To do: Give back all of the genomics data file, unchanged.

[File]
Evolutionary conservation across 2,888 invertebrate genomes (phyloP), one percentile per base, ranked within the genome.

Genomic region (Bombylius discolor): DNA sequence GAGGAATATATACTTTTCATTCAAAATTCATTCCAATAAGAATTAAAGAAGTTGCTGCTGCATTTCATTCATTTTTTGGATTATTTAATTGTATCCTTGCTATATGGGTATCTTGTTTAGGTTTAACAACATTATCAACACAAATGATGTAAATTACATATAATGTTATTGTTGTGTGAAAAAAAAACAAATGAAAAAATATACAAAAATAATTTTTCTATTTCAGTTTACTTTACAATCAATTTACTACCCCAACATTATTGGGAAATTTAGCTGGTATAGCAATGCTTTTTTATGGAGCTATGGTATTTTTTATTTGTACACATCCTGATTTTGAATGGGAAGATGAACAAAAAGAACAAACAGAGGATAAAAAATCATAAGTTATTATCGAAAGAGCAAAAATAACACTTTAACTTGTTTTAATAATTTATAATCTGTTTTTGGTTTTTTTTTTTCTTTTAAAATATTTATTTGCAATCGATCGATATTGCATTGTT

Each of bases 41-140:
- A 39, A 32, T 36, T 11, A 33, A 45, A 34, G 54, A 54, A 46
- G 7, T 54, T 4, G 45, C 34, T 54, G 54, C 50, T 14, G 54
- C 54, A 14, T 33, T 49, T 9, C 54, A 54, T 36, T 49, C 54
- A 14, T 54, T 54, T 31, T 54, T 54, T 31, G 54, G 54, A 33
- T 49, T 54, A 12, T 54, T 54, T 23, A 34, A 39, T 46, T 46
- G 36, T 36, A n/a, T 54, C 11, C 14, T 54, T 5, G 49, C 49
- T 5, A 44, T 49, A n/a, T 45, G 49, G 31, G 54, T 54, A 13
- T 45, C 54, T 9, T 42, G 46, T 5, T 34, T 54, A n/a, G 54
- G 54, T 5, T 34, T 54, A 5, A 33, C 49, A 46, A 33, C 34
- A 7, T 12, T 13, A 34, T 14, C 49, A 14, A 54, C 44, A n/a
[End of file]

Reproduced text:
Evolutionary conservation across 2,888 invertebrate genomes (phyloP), one percentile per base, ranked within the genome.

Genomic region (Bombylius discolor): DNA sequence GAGGAATATATACTTTTCATTCAAAATTCATTCCAATAAGAATTAAAGAAGTTGCTGCTGCATTTCATTCATTTTTTGGATTATTTAATTGTATCCTTGCTATATGGGTATCTTGTTTAGGTTTAACAACATTATCAACACAAATGATGTAAATTACATATAATGTTATTGTTGTGTGAAAAAAAAACAAATGAAAAAATATACAAAAATAATTTTTCTATTTCAGTTTACTTTACAATCAATTTACTACCCCAACATTATTGGGAAATTTAGCTGGTATAGCAATGCTTTTTTATGGAGCTATGGTATTTTTTATTTGTACACATCCTGATTTTGAATGGGAAGATGAACAAAAAGAACAAACAGAGGATAAAAAATCATAAGTTATTATCGAAAGAGCAAAAATAACACTTTAACTTGTTTTAATAATTTATAATCTGTTTTTGGTTTTTTTTTTTCTTTTAAAATATTTATTTGCAATCGATCGATATTGCATTGTT

Each of bases 41-140:
- A 39, A 32, T 36, T 11, A 33, A 45, A 34, G 54, A 54, A 46
- G 7, T 54, T 4, G 45, C 34, T 54, G 54, C 50, T 14, G 54
- C 54, A 14, T 33, T 49, T 9, C 54, A 54, T 36, T 49, C 54
- A 14, T 54, T 54, T 31, T 54, T 54, T 31, G 54, G 54, A 33
- T 49, T 54, A 12, T 54, T 54, T 23, A 34, A 39, T 46, T 46
- G 36, T 36, A n/a, T 54, C 11, C 14, T 54, T 5, G 49, C 49
- T 5, A 44, T 49, A n/a, T 45, G 49, G 31, G 54, T 54, A 13
- T 45, C 54, T 9, T 42, G 46, T 5, T 34, T 54, A n/a, G 54
- G 54, T 5, T 34, T 54, A 5, A 33, C 49, A 46, A 33, C 34
- A 7, T 12, T 13, A 34, T 14, C 49, A 14, A 54, C 44, A n/a